You don’t have rule of law, you don’t have a proper political system, You focus power on yourself, so the people below don’t dare to tell the truth, they all have been bent to your will, and the results are terrifying. It’s like Mao Zedong. Only when the policy fails completely do you realize that you were wrong. Because the way the process works is that subordinates all praise your decision as correct, you’re not at fault, it is always others who are to fault. This is terrible. There is no free media, no opposition party, and no one to restrain you. You have no idea where you went wrong, so in the end, you discover that you made so many mistakes. Then there’s the problem of saving face, so you can’t admit it. Such isthe great risks of centralized government.
There are also traffic jams in decision-making. Because everything requires the highest leader to make judgment calls and make decisions, the subordinates dare not decide anything. The dilemma of dealing with these sensitive issues will be pushed to the people above, and the people above will do the same, leading to a bottleneck in the policy.
Xi Jinping has put in a lot of effort on some policies. In areas where he had given long-term observation and consideration, the decisions he made were relatively sound. But if something comes up suddenly — every decision has a deadline — it must be approved. This one needs to be approved, and that one has to be approved. He can’t remember them all. Later he learns that he approved two policies that clash with each other. This is a typical so-called “agent problem.” One agent does things according to your orders; the other agent is also following your orders, leading to a trainwreck of the two orders on-site.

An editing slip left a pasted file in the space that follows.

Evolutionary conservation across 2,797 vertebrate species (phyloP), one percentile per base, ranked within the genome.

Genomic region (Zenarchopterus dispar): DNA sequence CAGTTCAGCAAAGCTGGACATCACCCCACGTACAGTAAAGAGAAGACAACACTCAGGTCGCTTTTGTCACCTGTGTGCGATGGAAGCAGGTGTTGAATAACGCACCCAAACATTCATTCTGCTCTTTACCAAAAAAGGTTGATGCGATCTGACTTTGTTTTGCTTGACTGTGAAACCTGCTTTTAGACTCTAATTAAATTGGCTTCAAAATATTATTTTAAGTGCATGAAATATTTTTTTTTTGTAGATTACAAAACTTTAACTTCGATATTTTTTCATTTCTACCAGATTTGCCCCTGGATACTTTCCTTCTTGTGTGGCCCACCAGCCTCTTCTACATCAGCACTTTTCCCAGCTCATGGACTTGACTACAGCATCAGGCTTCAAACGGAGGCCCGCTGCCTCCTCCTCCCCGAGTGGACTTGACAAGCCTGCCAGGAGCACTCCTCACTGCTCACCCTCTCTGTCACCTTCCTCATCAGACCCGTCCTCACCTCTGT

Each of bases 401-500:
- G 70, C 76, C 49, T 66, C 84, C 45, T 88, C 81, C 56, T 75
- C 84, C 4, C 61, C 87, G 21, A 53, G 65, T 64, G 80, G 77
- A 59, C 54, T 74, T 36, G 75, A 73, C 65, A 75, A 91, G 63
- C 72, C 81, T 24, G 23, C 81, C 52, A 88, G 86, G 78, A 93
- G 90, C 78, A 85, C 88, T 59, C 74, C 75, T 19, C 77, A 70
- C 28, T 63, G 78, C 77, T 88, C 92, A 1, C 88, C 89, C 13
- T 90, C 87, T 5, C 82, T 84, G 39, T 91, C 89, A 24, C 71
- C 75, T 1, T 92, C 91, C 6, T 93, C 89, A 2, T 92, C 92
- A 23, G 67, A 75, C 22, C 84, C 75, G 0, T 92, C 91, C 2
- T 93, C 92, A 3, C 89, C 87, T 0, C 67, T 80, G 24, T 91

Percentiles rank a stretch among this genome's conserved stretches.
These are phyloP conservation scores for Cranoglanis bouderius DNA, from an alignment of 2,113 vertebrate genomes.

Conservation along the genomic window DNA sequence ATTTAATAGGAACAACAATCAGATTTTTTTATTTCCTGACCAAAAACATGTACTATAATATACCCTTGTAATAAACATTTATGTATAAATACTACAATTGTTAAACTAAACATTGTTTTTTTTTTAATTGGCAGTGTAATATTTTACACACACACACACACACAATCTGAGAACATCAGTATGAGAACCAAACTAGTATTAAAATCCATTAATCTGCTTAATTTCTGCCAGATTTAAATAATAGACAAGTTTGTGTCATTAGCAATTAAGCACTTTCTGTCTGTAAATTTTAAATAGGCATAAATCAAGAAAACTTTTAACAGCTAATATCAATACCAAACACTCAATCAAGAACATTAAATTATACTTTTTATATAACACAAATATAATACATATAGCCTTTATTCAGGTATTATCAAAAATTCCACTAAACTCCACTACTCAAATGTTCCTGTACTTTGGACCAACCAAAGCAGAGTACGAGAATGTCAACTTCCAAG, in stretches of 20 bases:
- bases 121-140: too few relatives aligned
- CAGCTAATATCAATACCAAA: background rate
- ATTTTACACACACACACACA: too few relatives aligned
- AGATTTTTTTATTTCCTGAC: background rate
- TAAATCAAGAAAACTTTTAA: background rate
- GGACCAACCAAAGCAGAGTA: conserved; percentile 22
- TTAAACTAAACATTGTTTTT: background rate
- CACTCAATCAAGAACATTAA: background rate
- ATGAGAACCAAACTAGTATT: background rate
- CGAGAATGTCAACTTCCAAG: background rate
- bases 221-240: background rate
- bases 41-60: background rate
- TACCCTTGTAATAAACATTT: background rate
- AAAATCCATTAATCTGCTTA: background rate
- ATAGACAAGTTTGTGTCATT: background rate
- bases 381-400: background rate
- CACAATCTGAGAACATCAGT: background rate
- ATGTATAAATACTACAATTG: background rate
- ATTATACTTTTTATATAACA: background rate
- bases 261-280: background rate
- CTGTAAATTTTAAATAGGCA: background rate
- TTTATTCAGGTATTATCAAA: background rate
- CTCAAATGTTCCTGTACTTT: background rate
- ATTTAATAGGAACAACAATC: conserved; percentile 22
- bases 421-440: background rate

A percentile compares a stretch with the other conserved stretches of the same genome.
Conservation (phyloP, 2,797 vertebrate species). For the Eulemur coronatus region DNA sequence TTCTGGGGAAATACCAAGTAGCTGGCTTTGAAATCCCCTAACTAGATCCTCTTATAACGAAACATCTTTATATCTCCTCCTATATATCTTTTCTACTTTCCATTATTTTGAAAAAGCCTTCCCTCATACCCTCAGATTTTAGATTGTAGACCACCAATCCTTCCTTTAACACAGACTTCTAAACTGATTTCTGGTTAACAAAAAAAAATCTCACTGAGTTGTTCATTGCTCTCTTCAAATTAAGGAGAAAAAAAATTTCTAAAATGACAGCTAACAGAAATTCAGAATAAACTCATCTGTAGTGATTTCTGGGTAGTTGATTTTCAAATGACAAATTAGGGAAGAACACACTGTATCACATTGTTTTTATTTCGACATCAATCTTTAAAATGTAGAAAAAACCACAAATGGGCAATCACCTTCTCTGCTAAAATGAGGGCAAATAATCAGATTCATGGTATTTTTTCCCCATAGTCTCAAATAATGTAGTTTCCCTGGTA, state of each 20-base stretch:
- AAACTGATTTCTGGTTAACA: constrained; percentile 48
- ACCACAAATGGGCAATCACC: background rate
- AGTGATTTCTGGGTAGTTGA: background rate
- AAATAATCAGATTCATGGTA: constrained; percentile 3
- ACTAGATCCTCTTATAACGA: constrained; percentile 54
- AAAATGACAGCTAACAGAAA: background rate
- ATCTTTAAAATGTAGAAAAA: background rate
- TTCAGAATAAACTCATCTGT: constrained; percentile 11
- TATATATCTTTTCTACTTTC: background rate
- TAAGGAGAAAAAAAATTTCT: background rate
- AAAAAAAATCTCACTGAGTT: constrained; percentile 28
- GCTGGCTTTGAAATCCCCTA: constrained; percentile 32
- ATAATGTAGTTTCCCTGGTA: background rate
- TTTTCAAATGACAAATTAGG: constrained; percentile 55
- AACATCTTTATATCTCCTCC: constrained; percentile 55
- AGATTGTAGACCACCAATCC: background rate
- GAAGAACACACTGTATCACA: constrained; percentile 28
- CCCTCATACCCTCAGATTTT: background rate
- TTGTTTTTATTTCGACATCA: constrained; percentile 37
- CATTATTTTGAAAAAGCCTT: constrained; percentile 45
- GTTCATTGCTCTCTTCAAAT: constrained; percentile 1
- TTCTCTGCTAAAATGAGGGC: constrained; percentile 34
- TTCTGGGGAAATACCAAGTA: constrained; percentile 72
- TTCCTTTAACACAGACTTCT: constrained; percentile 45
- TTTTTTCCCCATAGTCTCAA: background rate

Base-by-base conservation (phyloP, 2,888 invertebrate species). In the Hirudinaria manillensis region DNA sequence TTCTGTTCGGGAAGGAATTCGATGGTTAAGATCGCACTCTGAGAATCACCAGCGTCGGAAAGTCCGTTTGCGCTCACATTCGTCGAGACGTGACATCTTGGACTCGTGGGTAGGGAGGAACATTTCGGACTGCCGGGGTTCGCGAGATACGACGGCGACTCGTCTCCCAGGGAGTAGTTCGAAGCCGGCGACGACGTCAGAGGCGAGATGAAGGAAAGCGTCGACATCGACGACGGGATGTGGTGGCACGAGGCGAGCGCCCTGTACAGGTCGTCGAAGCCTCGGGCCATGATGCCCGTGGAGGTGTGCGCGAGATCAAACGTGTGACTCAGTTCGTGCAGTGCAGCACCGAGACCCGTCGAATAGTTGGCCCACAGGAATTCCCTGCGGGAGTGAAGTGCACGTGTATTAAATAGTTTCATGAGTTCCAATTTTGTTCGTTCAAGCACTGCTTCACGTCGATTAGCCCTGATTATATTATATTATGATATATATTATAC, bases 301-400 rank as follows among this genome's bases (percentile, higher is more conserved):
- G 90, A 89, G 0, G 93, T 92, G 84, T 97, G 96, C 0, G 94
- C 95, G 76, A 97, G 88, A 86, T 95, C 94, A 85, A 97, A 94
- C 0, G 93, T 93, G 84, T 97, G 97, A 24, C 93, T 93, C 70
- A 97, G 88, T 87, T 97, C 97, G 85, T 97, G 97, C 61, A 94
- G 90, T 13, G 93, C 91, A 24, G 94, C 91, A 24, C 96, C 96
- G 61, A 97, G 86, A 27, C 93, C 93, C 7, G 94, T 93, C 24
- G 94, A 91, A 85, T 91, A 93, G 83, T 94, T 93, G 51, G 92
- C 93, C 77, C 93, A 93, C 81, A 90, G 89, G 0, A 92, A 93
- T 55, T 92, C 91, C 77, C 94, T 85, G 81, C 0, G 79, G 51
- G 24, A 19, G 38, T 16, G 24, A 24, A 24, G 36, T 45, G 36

Therefore, good decision-making requires the rule of law, it needs a governing system and opposition voices. These must be reflected in the decision-making process. What China lacks now is this, so I am very worried. But this kind of government, such a decision-making model, will persist for a long time. In a democratic society, if you choose the wrong leader, you can immediately remove him assuming you have a cabinet system in place. The presidential system has a term limit. Now that China has no term limits, this is China’s biggest problem.
*China Change note: A spokesman for the Ministry of Foreign Affairs of China stated on November 16 that “According to reports, this September 8, the Chinese Ministry of State Security enforced the law onsite at the hotel where Nobu Iwatani was staying, finding in their investigation the state secrets-related materials that Iwatani had obtained. In accordance with the law, they took Iwatani for questioning. Upon interrogation, Iwatani revealed that he had illegally collected the state secrets-related materials on this and other occasions. The facts are clear and the evidence unimpeachable: his acts place him under suspicion of having violated the Criminal Law of the People’s Republic of China (中华人民共和国刑法) and the PRC Anti-Espionage Law (中华人民共和国反间谍法). Iwatani made a full confession to the charges, expressing his regret and desire to admit guilt and submit to the law. The Chinese side, according to legal regulations, gave Iwatani remedial education and had him sign an instrument of repentance, whereupon he was released from custody, subject to provision of a surety, pending investigation (取保候审). As of today, Iwatani has already left [Chinese] borders and returned to his home country.”
Yasuhiro MATSUDA（松田康博）is a professor of international politics at the University of Tokyo, Institute for Advanced Studies on Asia.